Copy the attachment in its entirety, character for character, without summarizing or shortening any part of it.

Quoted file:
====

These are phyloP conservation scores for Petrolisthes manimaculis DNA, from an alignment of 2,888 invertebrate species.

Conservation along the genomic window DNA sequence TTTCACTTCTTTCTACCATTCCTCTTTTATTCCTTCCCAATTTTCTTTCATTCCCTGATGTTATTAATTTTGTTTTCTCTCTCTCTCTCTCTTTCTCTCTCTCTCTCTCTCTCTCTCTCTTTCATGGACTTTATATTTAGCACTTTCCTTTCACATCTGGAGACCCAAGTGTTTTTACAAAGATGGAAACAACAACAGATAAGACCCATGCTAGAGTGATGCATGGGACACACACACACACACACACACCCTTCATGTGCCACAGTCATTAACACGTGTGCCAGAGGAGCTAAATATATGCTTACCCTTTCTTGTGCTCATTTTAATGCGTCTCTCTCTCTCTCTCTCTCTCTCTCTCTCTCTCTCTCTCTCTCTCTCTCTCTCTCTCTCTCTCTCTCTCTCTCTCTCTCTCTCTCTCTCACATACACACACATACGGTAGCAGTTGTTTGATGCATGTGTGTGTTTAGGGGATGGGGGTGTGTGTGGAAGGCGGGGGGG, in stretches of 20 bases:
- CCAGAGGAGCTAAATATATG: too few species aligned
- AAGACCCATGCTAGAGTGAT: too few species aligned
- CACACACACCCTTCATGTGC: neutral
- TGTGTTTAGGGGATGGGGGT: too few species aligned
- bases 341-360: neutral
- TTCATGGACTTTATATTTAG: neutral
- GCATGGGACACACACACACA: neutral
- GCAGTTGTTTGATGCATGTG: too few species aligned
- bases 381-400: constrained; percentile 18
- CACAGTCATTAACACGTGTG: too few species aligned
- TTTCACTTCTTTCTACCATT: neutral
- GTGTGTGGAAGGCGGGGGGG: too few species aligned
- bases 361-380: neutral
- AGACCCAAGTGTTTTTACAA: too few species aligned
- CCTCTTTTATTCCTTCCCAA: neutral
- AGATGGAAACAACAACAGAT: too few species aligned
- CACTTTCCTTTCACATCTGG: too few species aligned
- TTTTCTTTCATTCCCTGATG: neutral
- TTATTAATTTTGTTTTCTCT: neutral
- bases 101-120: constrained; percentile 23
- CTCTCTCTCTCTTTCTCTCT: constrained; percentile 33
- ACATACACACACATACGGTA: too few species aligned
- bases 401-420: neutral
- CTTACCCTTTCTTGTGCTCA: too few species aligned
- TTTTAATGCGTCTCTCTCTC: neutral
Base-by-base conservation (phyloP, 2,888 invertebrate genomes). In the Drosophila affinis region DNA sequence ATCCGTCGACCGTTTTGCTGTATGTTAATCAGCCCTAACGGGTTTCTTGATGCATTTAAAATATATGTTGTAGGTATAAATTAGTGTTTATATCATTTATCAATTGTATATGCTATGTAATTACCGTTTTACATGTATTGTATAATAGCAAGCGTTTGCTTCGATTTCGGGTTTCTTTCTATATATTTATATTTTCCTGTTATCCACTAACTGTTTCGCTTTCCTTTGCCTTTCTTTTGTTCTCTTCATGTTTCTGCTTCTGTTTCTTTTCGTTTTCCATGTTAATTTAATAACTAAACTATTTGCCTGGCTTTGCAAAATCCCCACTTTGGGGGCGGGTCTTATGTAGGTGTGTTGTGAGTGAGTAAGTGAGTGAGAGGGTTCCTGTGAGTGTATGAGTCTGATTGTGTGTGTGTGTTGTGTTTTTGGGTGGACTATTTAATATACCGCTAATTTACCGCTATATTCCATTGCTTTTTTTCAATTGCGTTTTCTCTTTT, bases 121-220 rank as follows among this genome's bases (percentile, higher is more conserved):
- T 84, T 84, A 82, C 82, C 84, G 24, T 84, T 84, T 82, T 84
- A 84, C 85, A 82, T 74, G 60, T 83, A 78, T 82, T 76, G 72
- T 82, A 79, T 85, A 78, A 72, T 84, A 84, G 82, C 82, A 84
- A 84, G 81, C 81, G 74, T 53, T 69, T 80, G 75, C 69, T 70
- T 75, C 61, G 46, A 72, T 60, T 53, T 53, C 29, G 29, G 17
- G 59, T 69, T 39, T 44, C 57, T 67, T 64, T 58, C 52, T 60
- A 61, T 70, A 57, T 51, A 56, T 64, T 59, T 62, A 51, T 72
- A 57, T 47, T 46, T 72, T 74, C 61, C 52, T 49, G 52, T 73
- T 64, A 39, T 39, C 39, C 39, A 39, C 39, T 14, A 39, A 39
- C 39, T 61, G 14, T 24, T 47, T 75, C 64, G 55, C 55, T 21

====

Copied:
These are phyloP conservation scores for Petrolisthes manimaculis DNA, from an alignment of 2,888 invertebrate species.

Conservation along the genomic window DNA sequence TTTCACTTCTTTCTACCATTCCTCTTTTATTCCTTCCCAATTTTCTTTCATTCCCTGATGTTATTAATTTTGTTTTCTCTCTCTCTCTCTCTTTCTCTCTCTCTCTCTCTCTCTCTCTCTTTCATGGACTTTATATTTAGCACTTTCCTTTCACATCTGGAGACCCAAGTGTTTTTACAAAGATGGAAACAACAACAGATAAGACCCATGCTAGAGTGATGCATGGGACACACACACACACACACACACCCTTCATGTGCCACAGTCATTAACACGTGTGCCAGAGGAGCTAAATATATGCTTACCCTTTCTTGTGCTCATTTTAATGCGTCTCTCTCTCTCTCTCTCTCTCTCTCTCTCTCTCTCTCTCTCTCTCTCTCTCTCTCTCTCTCTCTCTCTCTCTCTCTCTCTCTCTCTCTCACATACACACACATACGGTAGCAGTTGTTTGATGCATGTGTGTGTTTAGGGGATGGGGGTGTGTGTGGAAGGCGGGGGGG, in stretches of 20 bases:
- CCAGAGGAGCTAAATATATG: too few species aligned
- AAGACCCATGCTAGAGTGAT: too few species aligned
- CACACACACCCTTCATGTGC: neutral
- TGTGTTTAGGGGATGGGGGT: too few species aligned
- bases 341-360: neutral
- TTCATGGACTTTATATTTAG: neutral
- GCATGGGACACACACACACA: neutral
- GCAGTTGTTTGATGCATGTG: too few species aligned
- bases 381-400: constrained; percentile 18
- CACAGTCATTAACACGTGTG: too few species aligned
- TTTCACTTCTTTCTACCATT: neutral
- GTGTGTGGAAGGCGGGGGGG: too few species aligned
- bases 361-380: neutral
- AGACCCAAGTGTTTTTACAA: too few species aligned
- CCTCTTTTATTCCTTCCCAA: neutral
- AGATGGAAACAACAACAGAT: too few species aligned
- CACTTTCCTTTCACATCTGG: too few species aligned
- TTTTCTTTCATTCCCTGATG: neutral
- TTATTAATTTTGTTTTCTCT: neutral
- bases 101-120: constrained; percentile 23
- CTCTCTCTCTCTTTCTCTCT: constrained; percentile 33
- ACATACACACACATACGGTA: too few species aligned
- bases 401-420: neutral
- CTTACCCTTTCTTGTGCTCA: too few species aligned
- TTTTAATGCGTCTCTCTCTC: neutral
Base-by-base conservation (phyloP, 2,888 invertebrate genomes). In the Drosophila affinis region DNA sequence ATCCGTCGACCGTTTTGCTGTATGTTAATCAGCCCTAACGGGTTTCTTGATGCATTTAAAATATATGTTGTAGGTATAAATTAGTGTTTATATCATTTATCAATTGTATATGCTATGTAATTACCGTTTTACATGTATTGTATAATAGCAAGCGTTTGCTTCGATTTCGGGTTTCTTTCTATATATTTATATTTTCCTGTTATCCACTAACTGTTTCGCTTTCCTTTGCCTTTCTTTTGTTCTCTTCATGTTTCTGCTTCTGTTTCTTTTCGTTTTCCATGTTAATTTAATAACTAAACTATTTGCCTGGCTTTGCAAAATCCCCACTTTGGGGGCGGGTCTTATGTAGGTGTGTTGTGAGTGAGTAAGTGAGTGAGAGGGTTCCTGTGAGTGTATGAGTCTGATTGTGTGTGTGTGTTGTGTTTTTGGGTGGACTATTTAATATACCGCTAATTTACCGCTATATTCCATTGCTTTTTTTCAATTGCGTTTTCTCTTTT, bases 121-220 rank as follows among this genome's bases (percentile, higher is more conserved):
- T 84, T 84, A 82, C 82, C 84, G 24, T 84, T 84, T 82, T 84
- A 84, C 85, A 82, T 74, G 60, T 83, A 78, T 82, T 76, G 72
- T 82, A 79, T 85, A 78, A 72, T 84, A 84, G 82, C 82, A 84
- A 84, G 81, C 81, G 74, T 53, T 69, T 80, G 75, C 69, T 70
- T 75, C 61, G 46, A 72, T 60, T 53, T 53, C 29, G 29, G 17
- G 59, T 69, T 39, T 44, C 57, T 67, T 64, T 58, C 52, T 60
- A 61, T 70, A 57, T 51, A 56, T 64, T 59, T 62, A 51, T 72
- A 57, T 47, T 46, T 72, T 74, C 61, C 52, T 49, G 52, T 73
- T 64, A 39, T 39, C 39, C 39, A 39, C 39, T 14, A 39, A 39
- C 39, T 61, G 14, T 24, T 47, T 75, C 64, G 55, C 55, T 21